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Reclaiming Memory  If ballooning is not sufficient to reclaim memory or the host free memory drops towards the hard threshold, the hypervisor starts to use swapping in addition to using ballooning. During swapping, memory compression is activated as well. With host swapping and memory compression, the hypervisor should be able to quickly reclaim memory and bring the host memory state back to the soft state.  In a rare case where host free memory drops below the low threshold, the hypervisor continues to reclaim memory through swapping and memory compression, and additionally blocks the execution of all virtual machines that consume more memory than their target memory allocations.  In certain scenarios, host memory reclamation happens regardless of the current host free memory state. For example, even if host free memory is in the high state, memory reclamation is still mandatory when a virtual machine’s memory usage exceeds its specified memory limit. If this happens, the hypervisor will employ ballooning and, if necessary, swapping and memory compression to reclaim memory from the virtual machine until the virtual machine’s host memory usage falls back to its specified limit.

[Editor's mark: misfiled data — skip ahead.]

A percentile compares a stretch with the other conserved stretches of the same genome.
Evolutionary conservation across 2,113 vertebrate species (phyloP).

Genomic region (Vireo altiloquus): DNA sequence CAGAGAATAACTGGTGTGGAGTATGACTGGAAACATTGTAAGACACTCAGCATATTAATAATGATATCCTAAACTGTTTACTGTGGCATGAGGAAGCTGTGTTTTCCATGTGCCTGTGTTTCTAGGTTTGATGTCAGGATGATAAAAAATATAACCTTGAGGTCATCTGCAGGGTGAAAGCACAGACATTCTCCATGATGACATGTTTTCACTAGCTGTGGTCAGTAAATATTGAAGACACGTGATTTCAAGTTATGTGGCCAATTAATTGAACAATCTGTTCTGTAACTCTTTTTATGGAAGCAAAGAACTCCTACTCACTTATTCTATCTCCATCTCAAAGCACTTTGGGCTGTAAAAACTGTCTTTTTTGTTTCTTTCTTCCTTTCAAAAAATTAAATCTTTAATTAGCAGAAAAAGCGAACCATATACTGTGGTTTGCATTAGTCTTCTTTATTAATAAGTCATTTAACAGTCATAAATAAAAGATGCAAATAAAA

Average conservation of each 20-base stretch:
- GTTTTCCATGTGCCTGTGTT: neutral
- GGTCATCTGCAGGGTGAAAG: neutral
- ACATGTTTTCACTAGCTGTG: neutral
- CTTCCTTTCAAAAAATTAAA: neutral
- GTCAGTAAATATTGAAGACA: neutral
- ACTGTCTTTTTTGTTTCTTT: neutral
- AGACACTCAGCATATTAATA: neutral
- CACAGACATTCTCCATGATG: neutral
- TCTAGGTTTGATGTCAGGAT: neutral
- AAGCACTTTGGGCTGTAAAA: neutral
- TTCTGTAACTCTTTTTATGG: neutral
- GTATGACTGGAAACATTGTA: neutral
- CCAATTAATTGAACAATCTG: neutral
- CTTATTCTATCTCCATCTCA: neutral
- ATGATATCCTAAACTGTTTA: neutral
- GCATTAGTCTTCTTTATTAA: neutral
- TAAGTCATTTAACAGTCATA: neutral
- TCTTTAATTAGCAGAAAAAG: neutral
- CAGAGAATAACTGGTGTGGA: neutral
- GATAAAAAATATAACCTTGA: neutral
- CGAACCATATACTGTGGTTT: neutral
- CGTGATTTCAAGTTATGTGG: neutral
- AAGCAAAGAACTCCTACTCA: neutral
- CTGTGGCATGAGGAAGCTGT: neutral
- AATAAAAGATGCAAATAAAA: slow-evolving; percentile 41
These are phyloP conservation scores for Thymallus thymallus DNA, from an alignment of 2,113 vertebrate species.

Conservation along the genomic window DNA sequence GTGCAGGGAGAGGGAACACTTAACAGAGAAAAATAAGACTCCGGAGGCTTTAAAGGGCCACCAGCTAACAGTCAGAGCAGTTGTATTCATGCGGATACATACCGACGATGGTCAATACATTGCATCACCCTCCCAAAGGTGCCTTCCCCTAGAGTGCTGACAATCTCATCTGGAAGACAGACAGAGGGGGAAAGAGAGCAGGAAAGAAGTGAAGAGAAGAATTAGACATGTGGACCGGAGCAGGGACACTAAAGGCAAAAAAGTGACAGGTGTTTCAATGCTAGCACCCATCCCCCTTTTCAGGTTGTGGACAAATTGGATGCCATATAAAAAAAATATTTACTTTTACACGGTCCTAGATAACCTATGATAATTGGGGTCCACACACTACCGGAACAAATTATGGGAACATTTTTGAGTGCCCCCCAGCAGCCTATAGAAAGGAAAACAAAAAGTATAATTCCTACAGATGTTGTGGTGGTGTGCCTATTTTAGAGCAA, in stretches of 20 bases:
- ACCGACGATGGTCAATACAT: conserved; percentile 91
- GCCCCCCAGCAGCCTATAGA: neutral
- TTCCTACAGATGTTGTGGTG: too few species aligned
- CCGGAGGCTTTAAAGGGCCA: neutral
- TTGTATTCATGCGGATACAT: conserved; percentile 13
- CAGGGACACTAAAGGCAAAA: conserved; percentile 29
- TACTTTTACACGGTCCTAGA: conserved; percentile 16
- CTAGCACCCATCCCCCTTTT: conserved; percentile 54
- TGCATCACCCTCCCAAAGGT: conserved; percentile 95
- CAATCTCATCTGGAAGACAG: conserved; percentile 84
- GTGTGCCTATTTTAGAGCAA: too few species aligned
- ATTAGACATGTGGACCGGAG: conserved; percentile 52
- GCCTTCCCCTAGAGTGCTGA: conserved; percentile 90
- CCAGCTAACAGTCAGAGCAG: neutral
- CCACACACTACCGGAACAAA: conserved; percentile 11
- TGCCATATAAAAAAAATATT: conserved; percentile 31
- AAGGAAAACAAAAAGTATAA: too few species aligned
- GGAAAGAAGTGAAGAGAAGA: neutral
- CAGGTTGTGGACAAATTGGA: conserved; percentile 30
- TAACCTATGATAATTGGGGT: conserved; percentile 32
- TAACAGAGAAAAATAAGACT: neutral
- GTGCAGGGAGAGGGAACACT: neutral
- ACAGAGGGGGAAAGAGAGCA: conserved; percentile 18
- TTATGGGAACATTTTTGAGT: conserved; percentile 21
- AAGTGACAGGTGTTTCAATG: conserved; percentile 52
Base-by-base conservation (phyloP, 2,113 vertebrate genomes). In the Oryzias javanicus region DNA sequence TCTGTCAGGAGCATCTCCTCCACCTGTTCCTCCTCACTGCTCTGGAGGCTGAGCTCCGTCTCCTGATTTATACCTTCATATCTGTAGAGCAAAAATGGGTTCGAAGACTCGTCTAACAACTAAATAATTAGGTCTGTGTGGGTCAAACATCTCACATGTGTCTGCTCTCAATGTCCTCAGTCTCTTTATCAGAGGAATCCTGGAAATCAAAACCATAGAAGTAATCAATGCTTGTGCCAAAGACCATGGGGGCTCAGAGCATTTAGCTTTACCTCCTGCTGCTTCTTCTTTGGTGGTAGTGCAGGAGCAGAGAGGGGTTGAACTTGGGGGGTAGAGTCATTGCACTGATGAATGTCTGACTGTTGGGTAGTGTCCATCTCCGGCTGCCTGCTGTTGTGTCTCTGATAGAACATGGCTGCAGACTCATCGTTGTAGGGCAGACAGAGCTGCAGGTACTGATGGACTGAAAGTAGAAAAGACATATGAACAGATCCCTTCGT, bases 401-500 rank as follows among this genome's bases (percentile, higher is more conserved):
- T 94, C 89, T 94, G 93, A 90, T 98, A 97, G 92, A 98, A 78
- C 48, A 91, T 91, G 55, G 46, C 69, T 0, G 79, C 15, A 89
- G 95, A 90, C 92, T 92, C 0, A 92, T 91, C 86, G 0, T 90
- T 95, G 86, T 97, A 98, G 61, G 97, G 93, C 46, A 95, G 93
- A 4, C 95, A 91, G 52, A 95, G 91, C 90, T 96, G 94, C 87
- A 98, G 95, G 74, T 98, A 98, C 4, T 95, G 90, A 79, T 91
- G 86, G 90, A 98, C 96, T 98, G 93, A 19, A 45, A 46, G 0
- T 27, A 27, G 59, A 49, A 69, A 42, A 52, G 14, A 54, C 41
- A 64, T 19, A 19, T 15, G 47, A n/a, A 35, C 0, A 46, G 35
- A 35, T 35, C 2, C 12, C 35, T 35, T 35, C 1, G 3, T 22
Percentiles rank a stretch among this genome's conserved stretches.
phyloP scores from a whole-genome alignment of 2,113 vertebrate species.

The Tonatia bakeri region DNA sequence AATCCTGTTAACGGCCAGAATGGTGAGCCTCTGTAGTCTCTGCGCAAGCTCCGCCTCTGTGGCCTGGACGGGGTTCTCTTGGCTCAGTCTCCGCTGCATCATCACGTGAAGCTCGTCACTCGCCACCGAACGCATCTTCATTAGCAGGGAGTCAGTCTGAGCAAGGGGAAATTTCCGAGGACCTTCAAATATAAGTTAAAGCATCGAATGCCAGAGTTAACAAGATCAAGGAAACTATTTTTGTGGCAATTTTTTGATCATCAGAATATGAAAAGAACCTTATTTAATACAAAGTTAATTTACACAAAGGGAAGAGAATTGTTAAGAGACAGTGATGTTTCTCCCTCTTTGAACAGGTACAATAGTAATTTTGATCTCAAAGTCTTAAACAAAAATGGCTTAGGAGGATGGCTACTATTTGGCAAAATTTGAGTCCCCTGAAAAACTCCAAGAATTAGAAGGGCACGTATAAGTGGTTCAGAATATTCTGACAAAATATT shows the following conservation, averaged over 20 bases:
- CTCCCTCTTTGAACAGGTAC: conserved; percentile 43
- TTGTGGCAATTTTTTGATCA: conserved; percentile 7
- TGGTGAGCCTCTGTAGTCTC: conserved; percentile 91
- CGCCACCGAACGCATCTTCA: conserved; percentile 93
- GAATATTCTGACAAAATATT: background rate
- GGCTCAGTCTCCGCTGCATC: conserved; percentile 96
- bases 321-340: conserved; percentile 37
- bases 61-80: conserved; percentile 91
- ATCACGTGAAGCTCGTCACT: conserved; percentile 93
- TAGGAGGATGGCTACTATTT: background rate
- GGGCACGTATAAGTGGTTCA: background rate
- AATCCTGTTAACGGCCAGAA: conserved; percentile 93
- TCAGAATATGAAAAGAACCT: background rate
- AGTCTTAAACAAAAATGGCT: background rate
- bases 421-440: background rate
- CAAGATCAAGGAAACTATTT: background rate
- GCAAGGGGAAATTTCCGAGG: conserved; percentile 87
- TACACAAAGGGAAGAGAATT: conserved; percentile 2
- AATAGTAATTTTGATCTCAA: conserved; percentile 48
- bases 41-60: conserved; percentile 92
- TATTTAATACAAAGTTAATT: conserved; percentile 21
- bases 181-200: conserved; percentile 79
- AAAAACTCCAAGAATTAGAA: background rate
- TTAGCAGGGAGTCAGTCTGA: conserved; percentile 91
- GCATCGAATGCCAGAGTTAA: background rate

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Identifying Your System Configuration Different system configurations:  One hard disk drive, one CD-ROM drive, and one floppy disk drive  One hard disk drive, one CD-ROM drive, one floppy disk drive, and one Zip drive  Two hard disk drives, one CD-ROM drive, and one floppy disk drive  One hard disk drive, one CD-ROM drive, one readwrite CD-ROM drive, and one floppy disk drive Ch1 26
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Sample Code class Equipment { class FloppyDisk : public Equipment { public: public: virtual ~Equipment( ); FloppyDisk(const char*); const char* name( ) { return _name; } virtual ~FloppyDisk( ); virtual Watt Power( ); virtual Watt Power( ); virtual Currency NetPrice( ); virtual Currency NetPrice( ); virtual Currency DiscountPrice( ); virtual Currency DiscountPrice( ); virtual void Add(Equipment *); virtual void Remove(Equipment *); } class Chassis : public CompositeEquipment{ virtual Iterator * CreateIterator( ); public: protected: Chassis (const char* ); Equipment (const char * ); virtual ~Chassis( ); private: virtual Watt Power( ); const char * _name; virtual Currency NetPrice( ); } virtual Currency DiscountPrice( ); }